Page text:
OpenSSO Under Replay Attacks

A replay attack occurs when a valid data transmission is maliciously intercepted and retransmitted. Digital signatures alone do not provide protection against replay attacks in web services communications as a signed message can still be recorded and resent. The WS-Security specification recommends a number of options to protect against replay attacks; from those options, the OpenSSO web services framework has implemented the use of the time stamp. That said, here is some preliminary information about preventing replay attacks using OpenSSO.
More to come. Below is subject to tweak. But you got it first.
The OpenSSO web services security framework is driven primarily by security agents that install on deployed web containers remote to OpenSSO. The security agent accesses the web services security framework using the SOAPRequestHandler interface in the Client SDK to validate SOAP messages and authenticate against OpenSSO. As part of the process, digital signatures and encryptions are validated and, following that, the message's time stamp is processed to check for replay attacks. The time stamp can be processed using either of the following options.
  • MessageID
    The WS-Addressing MessageID header can be optionally included in a SOAP message. The value of the MessageID from a first request is cached. The messageIDMap cache uses the MessageID value to index the local time stamp (stamped when the message is received). Any message requests that use the same MessageID and are found to be within a configured time interval will be treated as a duplicate and will be rejected. (If a MessageID is not found in the incoming SOAP request, the authenticated subject identifier is used to index the time stamp.)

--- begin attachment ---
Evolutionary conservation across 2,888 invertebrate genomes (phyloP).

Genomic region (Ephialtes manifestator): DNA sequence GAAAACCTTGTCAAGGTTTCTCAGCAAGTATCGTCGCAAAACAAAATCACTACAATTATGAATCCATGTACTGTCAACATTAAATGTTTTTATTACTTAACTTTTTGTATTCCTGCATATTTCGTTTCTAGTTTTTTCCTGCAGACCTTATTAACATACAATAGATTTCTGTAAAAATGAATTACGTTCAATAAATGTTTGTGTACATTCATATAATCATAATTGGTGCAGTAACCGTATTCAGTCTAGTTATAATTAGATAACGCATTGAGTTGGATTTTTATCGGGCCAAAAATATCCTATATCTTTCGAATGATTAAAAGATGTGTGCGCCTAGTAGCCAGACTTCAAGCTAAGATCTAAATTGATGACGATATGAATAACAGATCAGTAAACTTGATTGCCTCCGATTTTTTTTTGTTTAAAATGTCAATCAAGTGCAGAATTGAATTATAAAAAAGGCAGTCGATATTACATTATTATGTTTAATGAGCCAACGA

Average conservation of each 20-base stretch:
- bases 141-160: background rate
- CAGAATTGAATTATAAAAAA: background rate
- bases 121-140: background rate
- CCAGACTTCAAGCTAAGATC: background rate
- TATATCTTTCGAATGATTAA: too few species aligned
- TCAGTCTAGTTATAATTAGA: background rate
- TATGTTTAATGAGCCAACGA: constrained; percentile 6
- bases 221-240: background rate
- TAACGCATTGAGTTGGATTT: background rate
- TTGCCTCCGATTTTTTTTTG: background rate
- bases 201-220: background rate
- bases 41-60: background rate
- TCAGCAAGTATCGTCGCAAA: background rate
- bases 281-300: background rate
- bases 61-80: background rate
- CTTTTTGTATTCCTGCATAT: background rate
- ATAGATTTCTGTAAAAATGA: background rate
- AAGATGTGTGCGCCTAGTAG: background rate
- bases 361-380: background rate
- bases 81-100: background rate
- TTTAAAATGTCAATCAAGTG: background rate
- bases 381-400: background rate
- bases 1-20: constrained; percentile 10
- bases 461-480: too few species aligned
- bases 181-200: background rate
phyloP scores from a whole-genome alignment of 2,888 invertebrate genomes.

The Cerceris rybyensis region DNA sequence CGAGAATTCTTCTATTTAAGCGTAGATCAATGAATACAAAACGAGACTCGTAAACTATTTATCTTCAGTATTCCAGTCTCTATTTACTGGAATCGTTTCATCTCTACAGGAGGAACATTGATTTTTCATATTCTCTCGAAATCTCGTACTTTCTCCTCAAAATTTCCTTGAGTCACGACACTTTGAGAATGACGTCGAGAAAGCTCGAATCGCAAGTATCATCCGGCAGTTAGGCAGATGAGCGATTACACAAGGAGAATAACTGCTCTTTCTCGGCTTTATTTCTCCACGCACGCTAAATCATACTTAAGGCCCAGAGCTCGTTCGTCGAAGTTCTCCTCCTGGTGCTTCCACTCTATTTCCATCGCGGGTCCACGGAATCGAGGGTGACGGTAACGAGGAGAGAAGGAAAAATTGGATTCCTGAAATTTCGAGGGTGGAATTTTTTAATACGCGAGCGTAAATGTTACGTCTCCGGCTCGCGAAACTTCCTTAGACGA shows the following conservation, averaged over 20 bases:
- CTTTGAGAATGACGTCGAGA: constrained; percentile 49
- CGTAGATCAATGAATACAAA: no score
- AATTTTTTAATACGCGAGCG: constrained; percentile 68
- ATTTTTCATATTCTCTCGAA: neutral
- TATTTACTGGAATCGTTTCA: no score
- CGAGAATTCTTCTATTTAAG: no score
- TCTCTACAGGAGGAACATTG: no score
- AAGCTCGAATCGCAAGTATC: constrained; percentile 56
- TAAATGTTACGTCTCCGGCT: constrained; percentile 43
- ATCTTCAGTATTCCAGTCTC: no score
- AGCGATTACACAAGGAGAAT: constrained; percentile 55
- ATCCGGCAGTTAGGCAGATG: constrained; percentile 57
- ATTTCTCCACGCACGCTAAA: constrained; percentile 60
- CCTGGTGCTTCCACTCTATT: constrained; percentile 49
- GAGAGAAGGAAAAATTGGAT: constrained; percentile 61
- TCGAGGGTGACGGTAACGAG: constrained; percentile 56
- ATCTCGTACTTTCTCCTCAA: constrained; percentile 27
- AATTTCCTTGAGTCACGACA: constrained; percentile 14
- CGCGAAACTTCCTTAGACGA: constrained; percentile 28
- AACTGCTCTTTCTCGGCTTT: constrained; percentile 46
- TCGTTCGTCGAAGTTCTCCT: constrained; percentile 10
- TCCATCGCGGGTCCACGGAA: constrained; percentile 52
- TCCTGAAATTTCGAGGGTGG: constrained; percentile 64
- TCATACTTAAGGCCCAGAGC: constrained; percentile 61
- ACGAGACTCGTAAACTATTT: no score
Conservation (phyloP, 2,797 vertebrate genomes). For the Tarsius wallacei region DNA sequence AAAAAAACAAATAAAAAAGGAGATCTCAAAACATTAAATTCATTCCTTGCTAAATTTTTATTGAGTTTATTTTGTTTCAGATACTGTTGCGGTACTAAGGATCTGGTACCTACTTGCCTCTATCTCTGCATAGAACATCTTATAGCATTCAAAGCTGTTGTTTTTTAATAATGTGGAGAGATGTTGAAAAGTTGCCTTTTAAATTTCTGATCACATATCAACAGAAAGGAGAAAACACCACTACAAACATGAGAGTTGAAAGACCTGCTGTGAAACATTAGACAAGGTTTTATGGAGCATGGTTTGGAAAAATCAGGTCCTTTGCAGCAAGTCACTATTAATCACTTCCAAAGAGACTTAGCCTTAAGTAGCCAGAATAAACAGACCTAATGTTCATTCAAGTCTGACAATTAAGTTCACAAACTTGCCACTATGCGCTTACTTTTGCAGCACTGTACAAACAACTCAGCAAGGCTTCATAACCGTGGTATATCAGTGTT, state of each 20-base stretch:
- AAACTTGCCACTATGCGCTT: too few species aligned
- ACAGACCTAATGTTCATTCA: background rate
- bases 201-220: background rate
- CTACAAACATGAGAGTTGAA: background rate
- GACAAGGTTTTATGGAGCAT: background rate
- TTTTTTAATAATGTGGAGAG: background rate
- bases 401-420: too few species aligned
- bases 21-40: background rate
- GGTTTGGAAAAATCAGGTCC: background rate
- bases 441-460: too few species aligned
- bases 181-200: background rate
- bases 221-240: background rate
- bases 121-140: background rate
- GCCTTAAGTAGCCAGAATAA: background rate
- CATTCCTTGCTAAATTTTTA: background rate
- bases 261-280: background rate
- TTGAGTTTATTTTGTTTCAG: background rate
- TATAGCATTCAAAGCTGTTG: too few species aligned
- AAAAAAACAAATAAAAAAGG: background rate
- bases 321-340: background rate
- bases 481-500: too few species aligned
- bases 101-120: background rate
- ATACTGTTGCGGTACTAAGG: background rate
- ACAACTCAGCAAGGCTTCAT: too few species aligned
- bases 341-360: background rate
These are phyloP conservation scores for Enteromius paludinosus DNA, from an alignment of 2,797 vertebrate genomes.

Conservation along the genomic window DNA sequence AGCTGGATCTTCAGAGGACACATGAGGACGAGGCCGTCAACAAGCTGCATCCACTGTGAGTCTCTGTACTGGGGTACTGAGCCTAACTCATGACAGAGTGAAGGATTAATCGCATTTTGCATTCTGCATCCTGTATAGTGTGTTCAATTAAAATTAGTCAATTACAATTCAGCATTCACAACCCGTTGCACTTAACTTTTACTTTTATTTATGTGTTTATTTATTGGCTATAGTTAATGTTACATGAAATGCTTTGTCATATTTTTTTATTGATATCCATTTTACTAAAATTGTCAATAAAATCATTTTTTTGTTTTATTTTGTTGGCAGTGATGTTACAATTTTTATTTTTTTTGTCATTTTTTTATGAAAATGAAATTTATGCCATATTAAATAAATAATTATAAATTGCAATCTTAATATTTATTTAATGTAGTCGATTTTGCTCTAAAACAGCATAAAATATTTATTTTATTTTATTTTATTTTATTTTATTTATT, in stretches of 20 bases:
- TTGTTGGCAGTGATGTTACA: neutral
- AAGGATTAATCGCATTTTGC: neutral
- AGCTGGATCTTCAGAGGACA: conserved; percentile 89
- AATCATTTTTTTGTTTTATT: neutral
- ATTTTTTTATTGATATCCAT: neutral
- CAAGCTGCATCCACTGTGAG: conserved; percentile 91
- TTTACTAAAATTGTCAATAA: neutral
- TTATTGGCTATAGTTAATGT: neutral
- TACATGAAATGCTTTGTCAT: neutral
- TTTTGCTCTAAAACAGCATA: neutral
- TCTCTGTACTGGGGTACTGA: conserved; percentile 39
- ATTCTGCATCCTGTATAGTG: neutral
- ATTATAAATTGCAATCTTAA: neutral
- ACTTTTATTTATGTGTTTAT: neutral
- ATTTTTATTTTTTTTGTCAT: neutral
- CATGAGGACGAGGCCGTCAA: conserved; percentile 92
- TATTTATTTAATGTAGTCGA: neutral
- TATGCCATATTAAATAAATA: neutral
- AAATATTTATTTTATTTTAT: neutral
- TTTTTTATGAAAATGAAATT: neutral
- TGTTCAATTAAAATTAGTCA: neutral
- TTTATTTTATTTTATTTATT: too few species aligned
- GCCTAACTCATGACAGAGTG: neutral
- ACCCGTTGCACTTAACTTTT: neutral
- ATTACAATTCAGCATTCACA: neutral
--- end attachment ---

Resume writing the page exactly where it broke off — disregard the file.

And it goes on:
• nonce
    If implementing the Username Token profile for web services security, you can cache the cryptographically random value of the nonce element from each initial request. The messageIDMap cache uses the nonce value to index the creation time stamp (time at which the token was generated). Any message requests that use the same nonce and are found to be within a configured time interval will be treated as a duplicate and will be rejected.

The Client SDK can not use the high availability and failover features of OpenSSO. Thus, the solution is to provide an interface to use for persistent storage of the state of the cache on the web services provider side. The com.sun.identity.wss.security.handler.WSSCacheRepository interface assumes a repository has already been configured and the cache can be persistently stored in it. There is no out of the box implementation for this interface but the name of the implementation class, if developed, needs to be entered as the value of the com.sun.identity.wss.security.cacherepository.plugin attribute in the AMClient.properties file. To enable the replay attack prevention feature, you create a web services provider agent profile under the appropriate realm. Once the profile has been created, follow this procedure.
  1. Click the name of the realm in which the agent profile was created.
  2. Click the Agents tab.
  3. Click the Web Service Provider tab.
  4. Click the name of the appropriate web service provider profile.
  5. Enable Detect Message Replay if applicable.
    This enables the MessageID option.
  6. Enable Detect User Token Replay if applicable.
    This enables the nonce option.
  7. Save the configuration.
You also need to add the web service client instance of OpenSSO and the Security Token Service instance of OpenSSO as a value in the Trusted Server listing. The cache is cleaned up using a periodic cleanup thread with a configurable time interval.

And now ABBA, a group that knows something about being Under Attack.

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